There is a season, autumn, and a way of speaking, terse, that when matched with a rocky coastline can only mean New England.
Fall's treetop riot means change. Its hillside colors evoke reveries. The season's chill nights signal summer's end, yet sunshine, reflected off still ponds, leave heart and mind warmer than any day in August.
John Gould's writing is New England too. He stared writing for this paper in 1942. This time, it's about his sojourn in a rest home.
In the United States, a rest home takes on the trappings of late fall in a person's life. The soul's winter is "a comin'," too. The color gray is set to reign.
Put John Gould in a rest home and - "ha" (New England terse enough for you) is the word that springs to mind. Gould at rest ("ha," again). It can only mean more words spilling onto a page as naturally as red and gold leaves push aside the green on the Maine hillsides he loves.
Tell any weatherman of the soul who equates winter-gray and fallen leaves with fallen years to brace themselves. Gould is a nor'easter coming straight out of Maine. Like a sure foot on a rocky path beneath a blue sky, his writing guides the heart to past, present, and future springs.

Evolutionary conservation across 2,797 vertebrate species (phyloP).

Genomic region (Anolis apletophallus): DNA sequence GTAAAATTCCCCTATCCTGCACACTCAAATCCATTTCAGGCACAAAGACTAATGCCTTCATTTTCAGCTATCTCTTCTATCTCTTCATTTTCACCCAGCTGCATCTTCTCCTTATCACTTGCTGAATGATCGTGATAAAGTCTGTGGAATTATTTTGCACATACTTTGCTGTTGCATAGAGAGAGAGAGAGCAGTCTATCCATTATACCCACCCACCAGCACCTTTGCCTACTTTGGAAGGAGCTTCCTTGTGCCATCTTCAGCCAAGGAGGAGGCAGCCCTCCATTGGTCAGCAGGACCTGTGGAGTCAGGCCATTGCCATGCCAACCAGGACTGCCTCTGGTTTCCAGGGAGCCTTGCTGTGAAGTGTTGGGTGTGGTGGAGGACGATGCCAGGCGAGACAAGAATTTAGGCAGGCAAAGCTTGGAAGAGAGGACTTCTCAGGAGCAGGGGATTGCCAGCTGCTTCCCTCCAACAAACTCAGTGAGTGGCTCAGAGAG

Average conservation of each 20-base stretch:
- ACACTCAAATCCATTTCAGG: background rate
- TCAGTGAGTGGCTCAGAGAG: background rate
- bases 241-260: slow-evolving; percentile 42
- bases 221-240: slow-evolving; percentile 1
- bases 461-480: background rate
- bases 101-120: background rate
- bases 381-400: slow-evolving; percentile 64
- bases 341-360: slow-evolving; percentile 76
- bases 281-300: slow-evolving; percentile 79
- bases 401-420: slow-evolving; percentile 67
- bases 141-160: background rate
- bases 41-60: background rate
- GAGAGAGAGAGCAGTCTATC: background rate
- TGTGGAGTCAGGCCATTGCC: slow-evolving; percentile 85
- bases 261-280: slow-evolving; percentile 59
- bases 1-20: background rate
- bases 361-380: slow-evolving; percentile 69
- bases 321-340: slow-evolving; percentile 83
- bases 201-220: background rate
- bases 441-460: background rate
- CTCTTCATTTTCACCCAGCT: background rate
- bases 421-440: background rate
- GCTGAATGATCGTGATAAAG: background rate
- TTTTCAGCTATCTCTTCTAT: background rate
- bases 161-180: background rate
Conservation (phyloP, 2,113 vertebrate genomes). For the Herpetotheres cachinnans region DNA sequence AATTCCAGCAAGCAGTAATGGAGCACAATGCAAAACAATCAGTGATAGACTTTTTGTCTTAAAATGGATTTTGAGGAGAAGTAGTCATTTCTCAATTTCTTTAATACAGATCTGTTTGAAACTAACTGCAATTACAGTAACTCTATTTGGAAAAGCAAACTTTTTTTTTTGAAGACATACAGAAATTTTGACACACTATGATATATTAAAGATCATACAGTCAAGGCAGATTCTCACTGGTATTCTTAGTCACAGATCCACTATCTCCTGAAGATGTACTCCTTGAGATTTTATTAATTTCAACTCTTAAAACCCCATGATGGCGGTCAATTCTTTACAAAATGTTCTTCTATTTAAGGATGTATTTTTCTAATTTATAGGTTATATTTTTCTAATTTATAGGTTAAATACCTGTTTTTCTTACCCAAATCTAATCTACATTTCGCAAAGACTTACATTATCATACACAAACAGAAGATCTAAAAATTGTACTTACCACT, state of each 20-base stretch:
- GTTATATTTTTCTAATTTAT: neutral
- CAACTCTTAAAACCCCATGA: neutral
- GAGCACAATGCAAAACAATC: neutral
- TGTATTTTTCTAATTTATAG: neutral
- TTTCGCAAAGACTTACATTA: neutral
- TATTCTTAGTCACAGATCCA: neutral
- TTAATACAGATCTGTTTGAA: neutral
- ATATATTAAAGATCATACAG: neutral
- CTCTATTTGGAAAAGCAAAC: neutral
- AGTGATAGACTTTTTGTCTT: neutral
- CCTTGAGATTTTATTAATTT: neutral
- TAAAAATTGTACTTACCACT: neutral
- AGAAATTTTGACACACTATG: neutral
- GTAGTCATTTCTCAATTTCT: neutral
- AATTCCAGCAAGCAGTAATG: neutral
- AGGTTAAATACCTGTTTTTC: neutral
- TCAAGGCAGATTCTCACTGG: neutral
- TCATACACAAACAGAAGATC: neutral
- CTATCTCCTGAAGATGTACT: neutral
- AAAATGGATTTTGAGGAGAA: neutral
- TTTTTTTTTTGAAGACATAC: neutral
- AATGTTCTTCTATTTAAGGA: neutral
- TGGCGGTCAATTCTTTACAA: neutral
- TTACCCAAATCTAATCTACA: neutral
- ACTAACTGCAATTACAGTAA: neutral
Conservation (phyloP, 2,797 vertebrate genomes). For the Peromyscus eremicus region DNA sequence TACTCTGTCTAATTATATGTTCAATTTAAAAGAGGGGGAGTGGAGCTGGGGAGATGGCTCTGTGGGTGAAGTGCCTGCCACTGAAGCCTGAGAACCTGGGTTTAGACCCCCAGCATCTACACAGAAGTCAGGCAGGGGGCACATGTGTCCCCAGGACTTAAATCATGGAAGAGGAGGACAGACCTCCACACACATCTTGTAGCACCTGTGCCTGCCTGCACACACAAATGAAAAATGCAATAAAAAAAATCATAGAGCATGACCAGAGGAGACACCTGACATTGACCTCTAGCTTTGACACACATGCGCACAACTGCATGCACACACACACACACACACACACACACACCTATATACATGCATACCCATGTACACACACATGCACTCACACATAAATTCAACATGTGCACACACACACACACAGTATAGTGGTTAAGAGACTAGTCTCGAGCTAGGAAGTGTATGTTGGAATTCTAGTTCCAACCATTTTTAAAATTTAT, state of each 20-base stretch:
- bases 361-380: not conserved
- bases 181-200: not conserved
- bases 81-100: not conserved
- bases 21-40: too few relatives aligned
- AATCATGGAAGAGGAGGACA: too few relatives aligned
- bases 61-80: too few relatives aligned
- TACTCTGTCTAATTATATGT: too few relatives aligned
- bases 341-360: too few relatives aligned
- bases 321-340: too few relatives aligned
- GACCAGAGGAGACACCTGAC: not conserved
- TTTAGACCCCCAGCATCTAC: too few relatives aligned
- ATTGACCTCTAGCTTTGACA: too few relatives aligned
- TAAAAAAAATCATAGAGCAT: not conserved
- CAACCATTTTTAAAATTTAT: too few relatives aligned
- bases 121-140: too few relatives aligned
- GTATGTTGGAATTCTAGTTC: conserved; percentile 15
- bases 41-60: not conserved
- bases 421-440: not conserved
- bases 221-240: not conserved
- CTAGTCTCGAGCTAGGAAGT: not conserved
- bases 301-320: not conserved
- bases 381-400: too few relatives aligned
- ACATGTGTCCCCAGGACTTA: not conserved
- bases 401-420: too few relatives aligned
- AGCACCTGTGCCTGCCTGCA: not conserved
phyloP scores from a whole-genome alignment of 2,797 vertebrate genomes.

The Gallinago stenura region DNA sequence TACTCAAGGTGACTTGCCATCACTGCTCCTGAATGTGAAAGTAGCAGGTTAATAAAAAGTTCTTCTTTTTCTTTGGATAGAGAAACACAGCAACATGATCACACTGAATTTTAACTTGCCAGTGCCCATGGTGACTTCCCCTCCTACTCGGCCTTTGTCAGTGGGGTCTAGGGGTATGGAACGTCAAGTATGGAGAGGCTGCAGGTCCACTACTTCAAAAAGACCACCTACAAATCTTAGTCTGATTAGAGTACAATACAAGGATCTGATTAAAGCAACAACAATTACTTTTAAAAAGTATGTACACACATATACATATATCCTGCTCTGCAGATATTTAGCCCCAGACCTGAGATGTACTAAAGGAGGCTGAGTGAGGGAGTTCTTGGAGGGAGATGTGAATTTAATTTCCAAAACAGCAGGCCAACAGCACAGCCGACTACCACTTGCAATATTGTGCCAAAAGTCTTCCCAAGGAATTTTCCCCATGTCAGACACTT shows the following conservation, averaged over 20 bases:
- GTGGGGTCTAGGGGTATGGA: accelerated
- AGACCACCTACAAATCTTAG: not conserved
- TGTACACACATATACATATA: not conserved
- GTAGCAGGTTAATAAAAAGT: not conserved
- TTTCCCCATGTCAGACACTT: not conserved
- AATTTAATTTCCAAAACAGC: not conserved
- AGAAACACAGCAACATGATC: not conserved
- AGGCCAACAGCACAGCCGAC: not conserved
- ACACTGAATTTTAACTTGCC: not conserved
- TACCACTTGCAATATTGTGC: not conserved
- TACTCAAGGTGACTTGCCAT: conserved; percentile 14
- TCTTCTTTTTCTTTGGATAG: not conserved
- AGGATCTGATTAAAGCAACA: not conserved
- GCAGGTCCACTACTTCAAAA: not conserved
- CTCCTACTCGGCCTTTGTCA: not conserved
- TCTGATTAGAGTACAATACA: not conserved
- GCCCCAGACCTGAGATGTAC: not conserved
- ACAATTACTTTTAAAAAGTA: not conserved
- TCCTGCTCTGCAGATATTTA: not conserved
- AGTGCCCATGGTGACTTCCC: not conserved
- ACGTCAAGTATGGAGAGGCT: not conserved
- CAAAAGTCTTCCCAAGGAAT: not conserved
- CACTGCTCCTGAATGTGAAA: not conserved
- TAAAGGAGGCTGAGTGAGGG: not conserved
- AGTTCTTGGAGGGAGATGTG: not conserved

Fall is also the best time for looking at stars. Summer nights may be perfect for being outside, but heat and humidity dim the "firefolk," as Gerard Manley Hopkins named the stars. Winter doesn't work either. Cold nights are for walking, not for shivering while looking through a telescope.
Night's infinity is so much closer, friendlier in the fall. Constellations wink down just over the treetops. See star photos and this season's sky will serve up even greater wonders.
(c) Copyright 2000. The Christian Science Publishing Society